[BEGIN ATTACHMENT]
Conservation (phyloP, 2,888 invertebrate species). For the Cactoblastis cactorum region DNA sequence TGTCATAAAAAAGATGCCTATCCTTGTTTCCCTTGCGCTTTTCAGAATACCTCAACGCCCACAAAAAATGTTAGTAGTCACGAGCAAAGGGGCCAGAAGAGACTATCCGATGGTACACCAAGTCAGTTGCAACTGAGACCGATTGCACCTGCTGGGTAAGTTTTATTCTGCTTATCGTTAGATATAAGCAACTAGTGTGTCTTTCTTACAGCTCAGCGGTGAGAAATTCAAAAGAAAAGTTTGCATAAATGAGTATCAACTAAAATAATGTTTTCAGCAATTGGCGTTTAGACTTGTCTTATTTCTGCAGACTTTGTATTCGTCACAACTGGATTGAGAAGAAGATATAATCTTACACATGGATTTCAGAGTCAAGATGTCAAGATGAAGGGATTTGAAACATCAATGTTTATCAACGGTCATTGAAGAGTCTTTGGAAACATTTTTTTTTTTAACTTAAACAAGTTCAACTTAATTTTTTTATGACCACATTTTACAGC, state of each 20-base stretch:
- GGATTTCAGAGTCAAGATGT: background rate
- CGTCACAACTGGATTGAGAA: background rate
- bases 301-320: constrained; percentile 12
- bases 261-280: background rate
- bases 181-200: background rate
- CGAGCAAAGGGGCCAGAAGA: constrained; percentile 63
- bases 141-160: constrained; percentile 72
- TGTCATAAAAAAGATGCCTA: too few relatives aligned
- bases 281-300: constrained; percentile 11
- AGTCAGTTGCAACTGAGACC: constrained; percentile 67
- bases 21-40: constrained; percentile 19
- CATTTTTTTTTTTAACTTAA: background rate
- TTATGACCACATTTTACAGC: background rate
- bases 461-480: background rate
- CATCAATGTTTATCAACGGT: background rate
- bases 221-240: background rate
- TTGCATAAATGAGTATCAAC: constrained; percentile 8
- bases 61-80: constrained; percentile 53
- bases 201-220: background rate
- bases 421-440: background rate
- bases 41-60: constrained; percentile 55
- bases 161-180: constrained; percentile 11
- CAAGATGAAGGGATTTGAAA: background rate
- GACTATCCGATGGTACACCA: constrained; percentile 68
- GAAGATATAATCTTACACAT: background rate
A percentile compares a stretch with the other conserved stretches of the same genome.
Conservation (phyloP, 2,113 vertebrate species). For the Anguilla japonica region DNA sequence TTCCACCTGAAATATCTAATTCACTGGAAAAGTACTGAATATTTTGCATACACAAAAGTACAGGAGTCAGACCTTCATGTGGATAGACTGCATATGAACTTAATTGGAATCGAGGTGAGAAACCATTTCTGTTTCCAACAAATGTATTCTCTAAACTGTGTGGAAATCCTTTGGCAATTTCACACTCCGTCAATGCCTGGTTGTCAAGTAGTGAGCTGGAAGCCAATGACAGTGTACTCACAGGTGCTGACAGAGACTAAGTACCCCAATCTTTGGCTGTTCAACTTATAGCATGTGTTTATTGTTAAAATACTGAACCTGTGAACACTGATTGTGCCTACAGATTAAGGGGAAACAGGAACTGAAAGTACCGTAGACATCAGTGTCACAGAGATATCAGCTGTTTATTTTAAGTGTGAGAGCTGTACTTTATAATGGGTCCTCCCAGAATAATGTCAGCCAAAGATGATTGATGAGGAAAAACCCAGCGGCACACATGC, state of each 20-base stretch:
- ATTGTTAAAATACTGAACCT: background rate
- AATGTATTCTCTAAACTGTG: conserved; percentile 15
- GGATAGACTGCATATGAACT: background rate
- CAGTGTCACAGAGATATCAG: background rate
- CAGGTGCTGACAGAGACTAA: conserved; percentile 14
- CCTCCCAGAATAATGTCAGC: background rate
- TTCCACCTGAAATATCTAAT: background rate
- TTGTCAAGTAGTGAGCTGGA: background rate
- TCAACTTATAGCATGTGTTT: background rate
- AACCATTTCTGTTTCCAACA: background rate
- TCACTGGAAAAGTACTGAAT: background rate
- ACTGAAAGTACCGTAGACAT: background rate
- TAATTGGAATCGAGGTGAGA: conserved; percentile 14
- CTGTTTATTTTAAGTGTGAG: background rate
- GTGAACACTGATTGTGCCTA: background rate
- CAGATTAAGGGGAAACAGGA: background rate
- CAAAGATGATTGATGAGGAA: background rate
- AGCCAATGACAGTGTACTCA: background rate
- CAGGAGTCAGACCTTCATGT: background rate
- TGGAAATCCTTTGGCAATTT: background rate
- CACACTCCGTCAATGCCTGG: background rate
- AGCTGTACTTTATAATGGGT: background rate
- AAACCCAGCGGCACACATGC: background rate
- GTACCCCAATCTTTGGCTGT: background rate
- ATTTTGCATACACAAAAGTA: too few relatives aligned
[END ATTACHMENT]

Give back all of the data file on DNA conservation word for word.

Conservation (phyloP, 2,888 invertebrate species). For the Cactoblastis cactorum region DNA sequence TGTCATAAAAAAGATGCCTATCCTTGTTTCCCTTGCGCTTTTCAGAATACCTCAACGCCCACAAAAAATGTTAGTAGTCACGAGCAAAGGGGCCAGAAGAGACTATCCGATGGTACACCAAGTCAGTTGCAACTGAGACCGATTGCACCTGCTGGGTAAGTTTTATTCTGCTTATCGTTAGATATAAGCAACTAGTGTGTCTTTCTTACAGCTCAGCGGTGAGAAATTCAAAAGAAAAGTTTGCATAAATGAGTATCAACTAAAATAATGTTTTCAGCAATTGGCGTTTAGACTTGTCTTATTTCTGCAGACTTTGTATTCGTCACAACTGGATTGAGAAGAAGATATAATCTTACACATGGATTTCAGAGTCAAGATGTCAAGATGAAGGGATTTGAAACATCAATGTTTATCAACGGTCATTGAAGAGTCTTTGGAAACATTTTTTTTTTTAACTTAAACAAGTTCAACTTAATTTTTTTATGACCACATTTTACAGC, state of each 20-base stretch:
- GGATTTCAGAGTCAAGATGT: background rate
- CGTCACAACTGGATTGAGAA: background rate
- bases 301-320: constrained; percentile 12
- bases 261-280: background rate
- bases 181-200: background rate
- CGAGCAAAGGGGCCAGAAGA: constrained; percentile 63
- bases 141-160: constrained; percentile 72
- TGTCATAAAAAAGATGCCTA: too few relatives aligned
- bases 281-300: constrained; percentile 11
- AGTCAGTTGCAACTGAGACC: constrained; percentile 67
- bases 21-40: constrained; percentile 19
- CATTTTTTTTTTTAACTTAA: background rate
- TTATGACCACATTTTACAGC: background rate
- bases 461-480: background rate
- CATCAATGTTTATCAACGGT: background rate
- bases 221-240: background rate
- TTGCATAAATGAGTATCAAC: constrained; percentile 8
- bases 61-80: constrained; percentile 53
- bases 201-220: background rate
- bases 421-440: background rate
- bases 41-60: constrained; percentile 55
- bases 161-180: constrained; percentile 11
- CAAGATGAAGGGATTTGAAA: background rate
- GACTATCCGATGGTACACCA: constrained; percentile 68
- GAAGATATAATCTTACACAT: background rate
A percentile compares a stretch with the other conserved stretches of the same genome.
Conservation (phyloP, 2,113 vertebrate species). For the Anguilla japonica region DNA sequence TTCCACCTGAAATATCTAATTCACTGGAAAAGTACTGAATATTTTGCATACACAAAAGTACAGGAGTCAGACCTTCATGTGGATAGACTGCATATGAACTTAATTGGAATCGAGGTGAGAAACCATTTCTGTTTCCAACAAATGTATTCTCTAAACTGTGTGGAAATCCTTTGGCAATTTCACACTCCGTCAATGCCTGGTTGTCAAGTAGTGAGCTGGAAGCCAATGACAGTGTACTCACAGGTGCTGACAGAGACTAAGTACCCCAATCTTTGGCTGTTCAACTTATAGCATGTGTTTATTGTTAAAATACTGAACCTGTGAACACTGATTGTGCCTACAGATTAAGGGGAAACAGGAACTGAAAGTACCGTAGACATCAGTGTCACAGAGATATCAGCTGTTTATTTTAAGTGTGAGAGCTGTACTTTATAATGGGTCCTCCCAGAATAATGTCAGCCAAAGATGATTGATGAGGAAAAACCCAGCGGCACACATGC, state of each 20-base stretch:
- ATTGTTAAAATACTGAACCT: background rate
- AATGTATTCTCTAAACTGTG: conserved; percentile 15
- GGATAGACTGCATATGAACT: background rate
- CAGTGTCACAGAGATATCAG: background rate
- CAGGTGCTGACAGAGACTAA: conserved; percentile 14
- CCTCCCAGAATAATGTCAGC: background rate
- TTCCACCTGAAATATCTAAT: background rate
- TTGTCAAGTAGTGAGCTGGA: background rate
- TCAACTTATAGCATGTGTTT: background rate
- AACCATTTCTGTTTCCAACA: background rate
- TCACTGGAAAAGTACTGAAT: background rate
- ACTGAAAGTACCGTAGACAT: background rate
- TAATTGGAATCGAGGTGAGA: conserved; percentile 14
- CTGTTTATTTTAAGTGTGAG: background rate
- GTGAACACTGATTGTGCCTA: background rate
- CAGATTAAGGGGAAACAGGA: background rate
- CAAAGATGATTGATGAGGAA: background rate
- AGCCAATGACAGTGTACTCA: background rate
- CAGGAGTCAGACCTTCATGT: background rate
- TGGAAATCCTTTGGCAATTT: background rate
- CACACTCCGTCAATGCCTGG: background rate
- AGCTGTACTTTATAATGGGT: background rate
- AAACCCAGCGGCACACATGC: background rate
- GTACCCCAATCTTTGGCTGT: background rate
- ATTTTGCATACACAAAAGTA: too few relatives aligned